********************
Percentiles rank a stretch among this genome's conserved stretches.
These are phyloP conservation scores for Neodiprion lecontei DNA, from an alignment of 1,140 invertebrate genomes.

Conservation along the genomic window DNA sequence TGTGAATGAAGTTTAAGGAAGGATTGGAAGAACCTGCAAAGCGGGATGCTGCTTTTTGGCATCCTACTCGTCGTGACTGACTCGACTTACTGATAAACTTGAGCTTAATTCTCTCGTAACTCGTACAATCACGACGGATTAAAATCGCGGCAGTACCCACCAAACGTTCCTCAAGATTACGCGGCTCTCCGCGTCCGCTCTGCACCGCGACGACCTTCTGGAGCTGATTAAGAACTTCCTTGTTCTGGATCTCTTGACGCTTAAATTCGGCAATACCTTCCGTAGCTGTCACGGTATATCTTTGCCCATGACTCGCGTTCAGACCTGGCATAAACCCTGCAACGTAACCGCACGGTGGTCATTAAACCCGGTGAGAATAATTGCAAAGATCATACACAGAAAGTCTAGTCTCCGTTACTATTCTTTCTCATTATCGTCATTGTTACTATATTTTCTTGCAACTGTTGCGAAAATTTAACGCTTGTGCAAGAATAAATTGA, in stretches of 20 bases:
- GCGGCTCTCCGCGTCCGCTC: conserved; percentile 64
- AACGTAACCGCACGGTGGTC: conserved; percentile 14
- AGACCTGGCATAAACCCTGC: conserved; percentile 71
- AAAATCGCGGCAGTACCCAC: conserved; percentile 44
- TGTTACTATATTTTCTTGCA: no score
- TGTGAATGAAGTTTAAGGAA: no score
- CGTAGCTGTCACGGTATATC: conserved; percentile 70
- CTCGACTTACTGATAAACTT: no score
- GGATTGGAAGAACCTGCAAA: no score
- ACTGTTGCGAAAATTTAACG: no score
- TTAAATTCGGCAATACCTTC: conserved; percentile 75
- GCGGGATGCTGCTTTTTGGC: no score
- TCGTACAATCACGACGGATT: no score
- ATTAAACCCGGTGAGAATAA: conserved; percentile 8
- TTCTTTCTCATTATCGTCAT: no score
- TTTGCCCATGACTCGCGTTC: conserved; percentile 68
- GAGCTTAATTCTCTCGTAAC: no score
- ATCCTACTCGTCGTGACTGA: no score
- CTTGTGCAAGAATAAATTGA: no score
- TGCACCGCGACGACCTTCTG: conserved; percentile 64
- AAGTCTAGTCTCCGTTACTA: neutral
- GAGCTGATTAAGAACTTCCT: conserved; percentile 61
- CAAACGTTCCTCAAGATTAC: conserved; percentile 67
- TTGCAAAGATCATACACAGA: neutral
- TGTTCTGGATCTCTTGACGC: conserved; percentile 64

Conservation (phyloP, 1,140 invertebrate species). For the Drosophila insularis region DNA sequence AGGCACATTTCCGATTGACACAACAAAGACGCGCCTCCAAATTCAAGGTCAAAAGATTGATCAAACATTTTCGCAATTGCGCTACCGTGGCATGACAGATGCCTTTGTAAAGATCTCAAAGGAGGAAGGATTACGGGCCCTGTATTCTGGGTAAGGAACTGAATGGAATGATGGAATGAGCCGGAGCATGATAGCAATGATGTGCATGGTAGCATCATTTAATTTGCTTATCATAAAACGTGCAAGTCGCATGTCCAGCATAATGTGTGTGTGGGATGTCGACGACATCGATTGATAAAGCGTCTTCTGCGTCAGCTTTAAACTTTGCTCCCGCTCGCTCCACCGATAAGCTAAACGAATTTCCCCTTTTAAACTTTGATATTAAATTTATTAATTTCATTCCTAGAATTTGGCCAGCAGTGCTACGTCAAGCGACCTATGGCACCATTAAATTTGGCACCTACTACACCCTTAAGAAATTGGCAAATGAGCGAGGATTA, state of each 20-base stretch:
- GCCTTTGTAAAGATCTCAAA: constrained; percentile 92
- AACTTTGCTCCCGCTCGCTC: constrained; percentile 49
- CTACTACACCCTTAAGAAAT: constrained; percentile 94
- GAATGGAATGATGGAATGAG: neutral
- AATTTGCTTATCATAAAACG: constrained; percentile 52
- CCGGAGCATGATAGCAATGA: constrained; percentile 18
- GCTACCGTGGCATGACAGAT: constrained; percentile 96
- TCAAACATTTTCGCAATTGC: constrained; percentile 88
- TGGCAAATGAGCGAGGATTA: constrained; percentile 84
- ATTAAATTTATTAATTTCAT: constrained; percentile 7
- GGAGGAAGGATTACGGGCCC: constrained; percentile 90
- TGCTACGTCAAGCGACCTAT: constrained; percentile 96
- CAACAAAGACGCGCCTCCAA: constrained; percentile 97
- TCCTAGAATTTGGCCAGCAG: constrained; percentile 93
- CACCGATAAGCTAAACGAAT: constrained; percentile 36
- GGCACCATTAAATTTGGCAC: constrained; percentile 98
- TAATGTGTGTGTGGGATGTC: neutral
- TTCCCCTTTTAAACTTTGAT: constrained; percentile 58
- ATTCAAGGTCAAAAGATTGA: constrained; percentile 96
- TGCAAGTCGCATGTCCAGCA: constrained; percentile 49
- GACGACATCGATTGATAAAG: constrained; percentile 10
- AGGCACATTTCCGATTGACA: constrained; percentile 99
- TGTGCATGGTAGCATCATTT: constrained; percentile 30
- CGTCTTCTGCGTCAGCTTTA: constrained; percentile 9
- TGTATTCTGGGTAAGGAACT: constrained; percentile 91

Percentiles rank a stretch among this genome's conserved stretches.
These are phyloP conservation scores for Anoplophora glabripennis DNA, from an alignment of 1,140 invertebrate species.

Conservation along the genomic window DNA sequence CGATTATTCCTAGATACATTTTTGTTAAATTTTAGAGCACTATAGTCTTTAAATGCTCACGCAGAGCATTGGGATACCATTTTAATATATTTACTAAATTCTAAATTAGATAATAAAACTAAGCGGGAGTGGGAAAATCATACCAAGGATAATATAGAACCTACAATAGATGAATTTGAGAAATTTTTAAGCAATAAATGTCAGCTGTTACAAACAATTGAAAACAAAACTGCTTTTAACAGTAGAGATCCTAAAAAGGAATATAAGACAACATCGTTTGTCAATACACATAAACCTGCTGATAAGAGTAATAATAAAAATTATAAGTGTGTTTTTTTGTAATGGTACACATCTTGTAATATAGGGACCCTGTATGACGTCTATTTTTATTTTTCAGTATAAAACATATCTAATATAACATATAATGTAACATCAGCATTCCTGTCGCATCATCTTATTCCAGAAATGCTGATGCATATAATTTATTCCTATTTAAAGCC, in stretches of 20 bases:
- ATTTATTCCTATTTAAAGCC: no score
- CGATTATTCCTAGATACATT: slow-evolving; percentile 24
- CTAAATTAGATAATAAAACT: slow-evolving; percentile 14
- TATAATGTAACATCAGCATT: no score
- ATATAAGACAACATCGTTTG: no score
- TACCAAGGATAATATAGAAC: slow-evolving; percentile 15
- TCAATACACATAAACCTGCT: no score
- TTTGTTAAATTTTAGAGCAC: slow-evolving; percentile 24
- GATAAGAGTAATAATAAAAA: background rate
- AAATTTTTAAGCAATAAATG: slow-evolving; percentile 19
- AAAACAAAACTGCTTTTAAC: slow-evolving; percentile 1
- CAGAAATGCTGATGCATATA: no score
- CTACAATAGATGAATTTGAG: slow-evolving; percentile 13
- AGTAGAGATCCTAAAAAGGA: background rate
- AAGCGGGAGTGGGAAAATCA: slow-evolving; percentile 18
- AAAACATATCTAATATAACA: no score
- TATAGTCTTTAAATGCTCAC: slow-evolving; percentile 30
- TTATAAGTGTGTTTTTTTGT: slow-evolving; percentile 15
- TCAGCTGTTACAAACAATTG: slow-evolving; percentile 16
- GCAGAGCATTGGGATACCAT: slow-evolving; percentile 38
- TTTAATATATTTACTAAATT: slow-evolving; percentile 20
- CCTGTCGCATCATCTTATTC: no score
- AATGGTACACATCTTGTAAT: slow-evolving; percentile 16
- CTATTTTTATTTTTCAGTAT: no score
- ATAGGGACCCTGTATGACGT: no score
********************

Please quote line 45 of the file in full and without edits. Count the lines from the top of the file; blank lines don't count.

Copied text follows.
- GGCACCATTAAATTTGGCAC: constrained; percentile 98